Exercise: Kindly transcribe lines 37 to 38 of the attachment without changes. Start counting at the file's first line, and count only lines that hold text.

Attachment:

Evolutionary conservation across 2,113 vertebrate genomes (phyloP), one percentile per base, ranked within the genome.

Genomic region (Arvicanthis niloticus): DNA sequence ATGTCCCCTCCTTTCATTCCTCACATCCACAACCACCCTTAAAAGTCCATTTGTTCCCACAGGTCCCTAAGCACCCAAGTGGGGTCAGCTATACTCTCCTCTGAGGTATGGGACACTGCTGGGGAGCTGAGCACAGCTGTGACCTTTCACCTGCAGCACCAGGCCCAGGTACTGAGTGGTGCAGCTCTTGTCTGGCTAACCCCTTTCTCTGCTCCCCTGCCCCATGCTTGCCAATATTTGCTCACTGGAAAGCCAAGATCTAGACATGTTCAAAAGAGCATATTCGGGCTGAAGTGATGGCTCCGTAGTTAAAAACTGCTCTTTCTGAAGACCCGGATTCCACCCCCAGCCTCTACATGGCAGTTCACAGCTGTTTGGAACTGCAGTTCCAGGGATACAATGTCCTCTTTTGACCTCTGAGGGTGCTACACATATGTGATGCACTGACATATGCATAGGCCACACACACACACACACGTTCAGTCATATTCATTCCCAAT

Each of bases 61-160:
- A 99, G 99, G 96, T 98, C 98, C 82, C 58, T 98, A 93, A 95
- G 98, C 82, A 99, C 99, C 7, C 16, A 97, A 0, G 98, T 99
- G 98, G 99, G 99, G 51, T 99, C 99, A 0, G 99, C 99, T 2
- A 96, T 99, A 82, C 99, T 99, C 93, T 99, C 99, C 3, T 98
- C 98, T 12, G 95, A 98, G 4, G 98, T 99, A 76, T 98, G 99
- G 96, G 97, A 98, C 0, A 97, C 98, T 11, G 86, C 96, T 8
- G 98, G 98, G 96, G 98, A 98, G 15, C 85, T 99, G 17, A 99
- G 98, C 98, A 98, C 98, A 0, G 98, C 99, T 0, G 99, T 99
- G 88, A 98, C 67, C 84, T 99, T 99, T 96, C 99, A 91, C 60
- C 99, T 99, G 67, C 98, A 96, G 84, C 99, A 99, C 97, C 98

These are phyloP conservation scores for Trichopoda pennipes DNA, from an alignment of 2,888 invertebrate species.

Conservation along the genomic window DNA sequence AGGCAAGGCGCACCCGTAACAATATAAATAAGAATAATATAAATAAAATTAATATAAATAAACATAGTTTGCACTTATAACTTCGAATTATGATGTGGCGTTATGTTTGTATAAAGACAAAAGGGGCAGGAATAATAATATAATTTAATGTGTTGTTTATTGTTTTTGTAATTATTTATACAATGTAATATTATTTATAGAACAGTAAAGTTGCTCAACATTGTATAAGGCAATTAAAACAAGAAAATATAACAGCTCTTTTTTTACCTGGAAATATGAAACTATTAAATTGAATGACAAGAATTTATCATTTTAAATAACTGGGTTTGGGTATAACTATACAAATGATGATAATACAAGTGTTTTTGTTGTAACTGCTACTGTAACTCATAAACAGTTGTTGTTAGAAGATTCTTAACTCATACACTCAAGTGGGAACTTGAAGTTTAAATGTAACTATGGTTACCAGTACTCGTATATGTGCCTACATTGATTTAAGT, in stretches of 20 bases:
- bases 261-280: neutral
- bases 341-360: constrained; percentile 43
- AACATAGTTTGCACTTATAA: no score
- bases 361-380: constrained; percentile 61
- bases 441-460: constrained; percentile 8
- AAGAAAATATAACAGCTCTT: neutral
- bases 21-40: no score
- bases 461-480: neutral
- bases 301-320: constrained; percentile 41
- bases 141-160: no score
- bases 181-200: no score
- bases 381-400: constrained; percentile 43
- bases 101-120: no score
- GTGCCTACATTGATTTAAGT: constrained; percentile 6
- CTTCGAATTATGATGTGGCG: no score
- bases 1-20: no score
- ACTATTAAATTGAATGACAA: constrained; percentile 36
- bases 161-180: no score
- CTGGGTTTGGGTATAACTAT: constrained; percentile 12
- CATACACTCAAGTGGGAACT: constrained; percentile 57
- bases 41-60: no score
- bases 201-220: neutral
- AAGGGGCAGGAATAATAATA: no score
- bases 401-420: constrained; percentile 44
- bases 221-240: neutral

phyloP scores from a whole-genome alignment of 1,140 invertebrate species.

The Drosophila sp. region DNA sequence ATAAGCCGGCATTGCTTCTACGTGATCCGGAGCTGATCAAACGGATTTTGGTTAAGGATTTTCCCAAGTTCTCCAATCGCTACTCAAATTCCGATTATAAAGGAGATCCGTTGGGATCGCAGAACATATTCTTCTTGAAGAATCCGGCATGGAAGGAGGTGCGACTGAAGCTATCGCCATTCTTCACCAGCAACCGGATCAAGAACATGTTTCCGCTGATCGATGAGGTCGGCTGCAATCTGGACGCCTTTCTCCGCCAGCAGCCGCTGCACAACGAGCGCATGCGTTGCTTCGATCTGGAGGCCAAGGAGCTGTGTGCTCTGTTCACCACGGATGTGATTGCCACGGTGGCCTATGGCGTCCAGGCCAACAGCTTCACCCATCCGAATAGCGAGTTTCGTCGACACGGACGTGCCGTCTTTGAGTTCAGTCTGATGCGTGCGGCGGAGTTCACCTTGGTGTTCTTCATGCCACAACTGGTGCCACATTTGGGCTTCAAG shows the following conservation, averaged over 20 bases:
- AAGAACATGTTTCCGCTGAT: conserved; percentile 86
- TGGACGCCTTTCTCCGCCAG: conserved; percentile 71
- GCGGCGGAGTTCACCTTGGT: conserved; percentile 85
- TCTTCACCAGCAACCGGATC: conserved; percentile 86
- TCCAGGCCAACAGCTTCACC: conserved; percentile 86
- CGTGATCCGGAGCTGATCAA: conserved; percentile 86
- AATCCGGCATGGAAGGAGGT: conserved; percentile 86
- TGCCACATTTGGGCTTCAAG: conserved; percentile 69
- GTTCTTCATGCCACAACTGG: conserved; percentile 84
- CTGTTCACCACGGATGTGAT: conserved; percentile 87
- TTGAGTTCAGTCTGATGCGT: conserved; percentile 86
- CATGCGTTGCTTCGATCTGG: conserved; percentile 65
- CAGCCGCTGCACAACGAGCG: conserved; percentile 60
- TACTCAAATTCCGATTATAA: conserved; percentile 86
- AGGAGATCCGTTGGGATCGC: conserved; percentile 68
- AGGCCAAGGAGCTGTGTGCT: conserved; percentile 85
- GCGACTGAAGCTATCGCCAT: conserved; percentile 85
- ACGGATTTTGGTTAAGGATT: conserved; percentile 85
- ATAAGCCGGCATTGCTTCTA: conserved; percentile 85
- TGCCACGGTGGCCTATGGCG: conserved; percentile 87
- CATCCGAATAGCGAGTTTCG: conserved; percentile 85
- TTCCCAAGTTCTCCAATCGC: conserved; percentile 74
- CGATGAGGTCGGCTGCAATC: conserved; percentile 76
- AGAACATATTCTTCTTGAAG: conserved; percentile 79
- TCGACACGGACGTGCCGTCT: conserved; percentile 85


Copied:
- bases 201-220: neutral
- AAGGGGCAGGAATAATAATA: no score